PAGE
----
We Hear with Our Ears, But We Listen with Our Brain: The Side Effects of Untreated Hearing Loss
Guest post from Harp Hearing Care:
“Brain hearing” is becoming a more widespread term as research reveals the alarming side effects of untreated hearing loss. Age-related hearing loss occurs very gradually and can often be difficult to recognize. However, the importance of early detection and treatment of hearing loss is critical, not only to aid with hearing abilities, but to assist with all of the other impacts that hearing loss has on daily living.
With winter in full force this time of year, there is an increased risk of falls, and even with a mild hearing loss you are three times as likely to have a history of falls as the auditory system and the balance system are directly linked. Two more serious conditions to consider are depression and dementia. Without even being aware of it, some people tend to withdraw from their once enjoyable activities when they cannot hear well, leading to social isolation and depression. Research has indicated that there is a connection between untreated hearing loss and dementia. When our brain does not receive the sounds that it needs to stay active and fit, it starts to get lazy which can impact our memory and can add stress on the brain when it processes information. An important factor in maintaining your brain health is to manage your hearing loss and give those sounds back to the brain that it is missing. But before this can happen, you need to know where your hearing levels are at and this is why having a full hearing assessment is so important and highly encouraged. Come celebrate Audiology Awareness Month in October by treating yourself to a FREE hearing assessment.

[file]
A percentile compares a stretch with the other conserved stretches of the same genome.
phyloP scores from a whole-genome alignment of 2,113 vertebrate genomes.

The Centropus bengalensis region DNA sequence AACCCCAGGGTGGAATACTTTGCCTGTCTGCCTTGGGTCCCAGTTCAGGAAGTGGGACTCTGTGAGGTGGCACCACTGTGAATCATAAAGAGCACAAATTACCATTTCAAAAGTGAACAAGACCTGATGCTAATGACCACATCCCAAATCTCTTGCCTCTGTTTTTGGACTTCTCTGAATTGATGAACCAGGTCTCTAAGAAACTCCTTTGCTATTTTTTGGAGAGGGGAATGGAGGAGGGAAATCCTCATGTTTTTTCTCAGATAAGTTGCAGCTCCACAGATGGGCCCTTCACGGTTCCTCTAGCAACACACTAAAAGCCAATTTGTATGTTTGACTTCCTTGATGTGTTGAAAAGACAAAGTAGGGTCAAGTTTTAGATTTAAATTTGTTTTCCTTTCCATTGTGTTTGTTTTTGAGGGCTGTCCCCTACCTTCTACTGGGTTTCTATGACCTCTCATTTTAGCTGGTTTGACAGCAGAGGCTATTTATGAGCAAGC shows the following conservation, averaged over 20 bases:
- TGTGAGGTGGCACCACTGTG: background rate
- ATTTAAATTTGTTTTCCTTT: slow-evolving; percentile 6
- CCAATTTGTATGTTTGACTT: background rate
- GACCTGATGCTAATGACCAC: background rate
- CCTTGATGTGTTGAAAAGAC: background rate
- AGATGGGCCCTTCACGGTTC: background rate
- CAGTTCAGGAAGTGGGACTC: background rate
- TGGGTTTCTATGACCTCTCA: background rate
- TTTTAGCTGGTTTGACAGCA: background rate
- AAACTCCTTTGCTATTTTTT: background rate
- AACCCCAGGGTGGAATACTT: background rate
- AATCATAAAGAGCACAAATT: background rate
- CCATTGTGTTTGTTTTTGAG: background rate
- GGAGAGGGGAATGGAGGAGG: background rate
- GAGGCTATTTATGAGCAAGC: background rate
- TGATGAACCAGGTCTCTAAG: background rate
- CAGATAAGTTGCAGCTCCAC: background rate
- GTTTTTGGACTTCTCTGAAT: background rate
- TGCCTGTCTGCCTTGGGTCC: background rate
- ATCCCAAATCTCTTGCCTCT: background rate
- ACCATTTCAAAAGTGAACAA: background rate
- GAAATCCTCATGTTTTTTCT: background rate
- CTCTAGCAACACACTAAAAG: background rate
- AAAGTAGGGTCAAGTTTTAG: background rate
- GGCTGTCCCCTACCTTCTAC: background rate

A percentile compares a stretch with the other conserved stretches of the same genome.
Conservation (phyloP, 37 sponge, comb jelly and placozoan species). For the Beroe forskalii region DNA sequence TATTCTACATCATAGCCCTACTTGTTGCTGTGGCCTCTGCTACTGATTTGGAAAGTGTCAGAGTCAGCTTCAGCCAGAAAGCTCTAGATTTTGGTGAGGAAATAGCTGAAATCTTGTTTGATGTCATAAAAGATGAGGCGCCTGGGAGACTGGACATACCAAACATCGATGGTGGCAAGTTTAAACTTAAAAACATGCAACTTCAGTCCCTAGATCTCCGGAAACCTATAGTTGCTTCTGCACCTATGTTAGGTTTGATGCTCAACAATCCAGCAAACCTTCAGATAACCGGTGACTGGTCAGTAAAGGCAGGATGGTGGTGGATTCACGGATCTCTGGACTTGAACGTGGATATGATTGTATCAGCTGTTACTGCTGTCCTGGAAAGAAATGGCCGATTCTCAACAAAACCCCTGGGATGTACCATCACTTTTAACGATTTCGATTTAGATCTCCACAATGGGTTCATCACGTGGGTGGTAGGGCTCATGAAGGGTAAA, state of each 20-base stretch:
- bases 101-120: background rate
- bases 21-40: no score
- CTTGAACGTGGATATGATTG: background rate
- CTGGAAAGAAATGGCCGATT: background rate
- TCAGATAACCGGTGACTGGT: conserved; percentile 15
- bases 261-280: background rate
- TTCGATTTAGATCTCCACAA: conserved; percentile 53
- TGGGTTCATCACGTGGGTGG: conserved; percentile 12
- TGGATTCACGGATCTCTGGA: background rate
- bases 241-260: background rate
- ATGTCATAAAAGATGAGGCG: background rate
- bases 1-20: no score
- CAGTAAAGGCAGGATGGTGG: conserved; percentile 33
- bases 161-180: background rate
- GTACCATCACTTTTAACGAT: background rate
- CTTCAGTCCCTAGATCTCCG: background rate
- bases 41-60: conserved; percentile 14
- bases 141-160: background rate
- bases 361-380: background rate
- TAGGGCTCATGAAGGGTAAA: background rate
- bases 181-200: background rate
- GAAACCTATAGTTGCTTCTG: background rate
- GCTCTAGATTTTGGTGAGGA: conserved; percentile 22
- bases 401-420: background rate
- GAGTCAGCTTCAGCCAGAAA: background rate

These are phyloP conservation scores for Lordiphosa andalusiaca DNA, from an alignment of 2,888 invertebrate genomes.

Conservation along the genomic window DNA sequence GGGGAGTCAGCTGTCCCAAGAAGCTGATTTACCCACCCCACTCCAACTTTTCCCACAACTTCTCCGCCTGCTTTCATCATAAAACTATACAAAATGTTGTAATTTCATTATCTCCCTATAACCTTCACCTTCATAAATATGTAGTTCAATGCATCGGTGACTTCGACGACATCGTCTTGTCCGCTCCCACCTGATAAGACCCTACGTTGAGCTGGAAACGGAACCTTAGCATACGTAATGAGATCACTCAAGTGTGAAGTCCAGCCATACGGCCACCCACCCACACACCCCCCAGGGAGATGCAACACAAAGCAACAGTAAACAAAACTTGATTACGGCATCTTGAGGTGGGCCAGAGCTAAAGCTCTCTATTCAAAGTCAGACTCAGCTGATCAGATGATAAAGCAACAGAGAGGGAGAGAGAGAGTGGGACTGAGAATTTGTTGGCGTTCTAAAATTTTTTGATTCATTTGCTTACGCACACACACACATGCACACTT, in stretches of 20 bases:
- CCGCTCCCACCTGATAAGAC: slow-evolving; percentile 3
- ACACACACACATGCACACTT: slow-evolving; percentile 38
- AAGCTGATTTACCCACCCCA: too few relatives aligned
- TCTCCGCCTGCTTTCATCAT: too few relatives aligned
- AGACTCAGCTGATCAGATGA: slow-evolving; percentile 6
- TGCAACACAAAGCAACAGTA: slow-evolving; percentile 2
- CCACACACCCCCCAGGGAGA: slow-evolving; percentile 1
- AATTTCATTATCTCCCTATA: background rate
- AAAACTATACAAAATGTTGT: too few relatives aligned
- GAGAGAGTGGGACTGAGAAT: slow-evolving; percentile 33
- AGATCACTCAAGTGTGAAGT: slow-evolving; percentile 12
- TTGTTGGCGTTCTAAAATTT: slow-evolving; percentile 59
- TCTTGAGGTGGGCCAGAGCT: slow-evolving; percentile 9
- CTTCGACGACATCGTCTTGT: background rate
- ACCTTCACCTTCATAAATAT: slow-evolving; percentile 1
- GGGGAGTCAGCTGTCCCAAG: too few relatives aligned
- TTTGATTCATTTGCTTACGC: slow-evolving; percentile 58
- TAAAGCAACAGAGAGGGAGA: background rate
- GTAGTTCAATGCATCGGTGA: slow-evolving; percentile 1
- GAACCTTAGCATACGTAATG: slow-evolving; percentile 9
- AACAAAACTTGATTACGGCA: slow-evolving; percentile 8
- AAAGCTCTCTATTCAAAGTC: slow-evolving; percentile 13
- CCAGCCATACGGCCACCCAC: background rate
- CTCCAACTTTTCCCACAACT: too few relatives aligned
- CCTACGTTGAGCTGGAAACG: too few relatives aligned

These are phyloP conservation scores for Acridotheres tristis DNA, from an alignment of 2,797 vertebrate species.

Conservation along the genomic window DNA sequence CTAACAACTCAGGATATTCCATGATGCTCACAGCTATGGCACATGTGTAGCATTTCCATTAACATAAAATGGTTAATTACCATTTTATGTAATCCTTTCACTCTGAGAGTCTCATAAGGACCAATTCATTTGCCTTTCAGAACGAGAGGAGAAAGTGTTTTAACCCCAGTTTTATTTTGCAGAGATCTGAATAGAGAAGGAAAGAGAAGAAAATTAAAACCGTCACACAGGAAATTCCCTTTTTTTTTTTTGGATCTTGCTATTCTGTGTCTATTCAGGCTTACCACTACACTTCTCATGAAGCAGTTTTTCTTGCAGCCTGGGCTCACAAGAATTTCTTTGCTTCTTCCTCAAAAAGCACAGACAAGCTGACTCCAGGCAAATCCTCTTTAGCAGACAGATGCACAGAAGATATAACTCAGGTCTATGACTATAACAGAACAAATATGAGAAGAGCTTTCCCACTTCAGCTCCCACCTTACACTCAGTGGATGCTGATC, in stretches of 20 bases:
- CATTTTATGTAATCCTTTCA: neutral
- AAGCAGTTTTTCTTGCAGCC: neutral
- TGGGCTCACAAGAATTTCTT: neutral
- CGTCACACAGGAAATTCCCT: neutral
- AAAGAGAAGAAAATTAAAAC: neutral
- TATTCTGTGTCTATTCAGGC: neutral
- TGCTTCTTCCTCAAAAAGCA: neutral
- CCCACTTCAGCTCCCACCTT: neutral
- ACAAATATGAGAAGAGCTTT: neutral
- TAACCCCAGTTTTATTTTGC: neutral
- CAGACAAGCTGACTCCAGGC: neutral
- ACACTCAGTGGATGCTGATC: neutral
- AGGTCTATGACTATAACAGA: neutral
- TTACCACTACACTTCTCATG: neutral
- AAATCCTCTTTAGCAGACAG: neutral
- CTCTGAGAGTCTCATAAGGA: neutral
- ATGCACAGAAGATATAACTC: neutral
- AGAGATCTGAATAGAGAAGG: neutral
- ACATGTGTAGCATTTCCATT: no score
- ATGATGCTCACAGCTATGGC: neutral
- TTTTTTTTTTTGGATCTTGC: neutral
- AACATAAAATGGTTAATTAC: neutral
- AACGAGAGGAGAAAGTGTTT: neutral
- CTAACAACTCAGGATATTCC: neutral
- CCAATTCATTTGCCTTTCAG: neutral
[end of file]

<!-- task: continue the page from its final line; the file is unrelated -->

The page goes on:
Dr. Sarah Blenkhorn, Au.D.
Doctor of Audiology
President and Audiologist Harp Hearing Care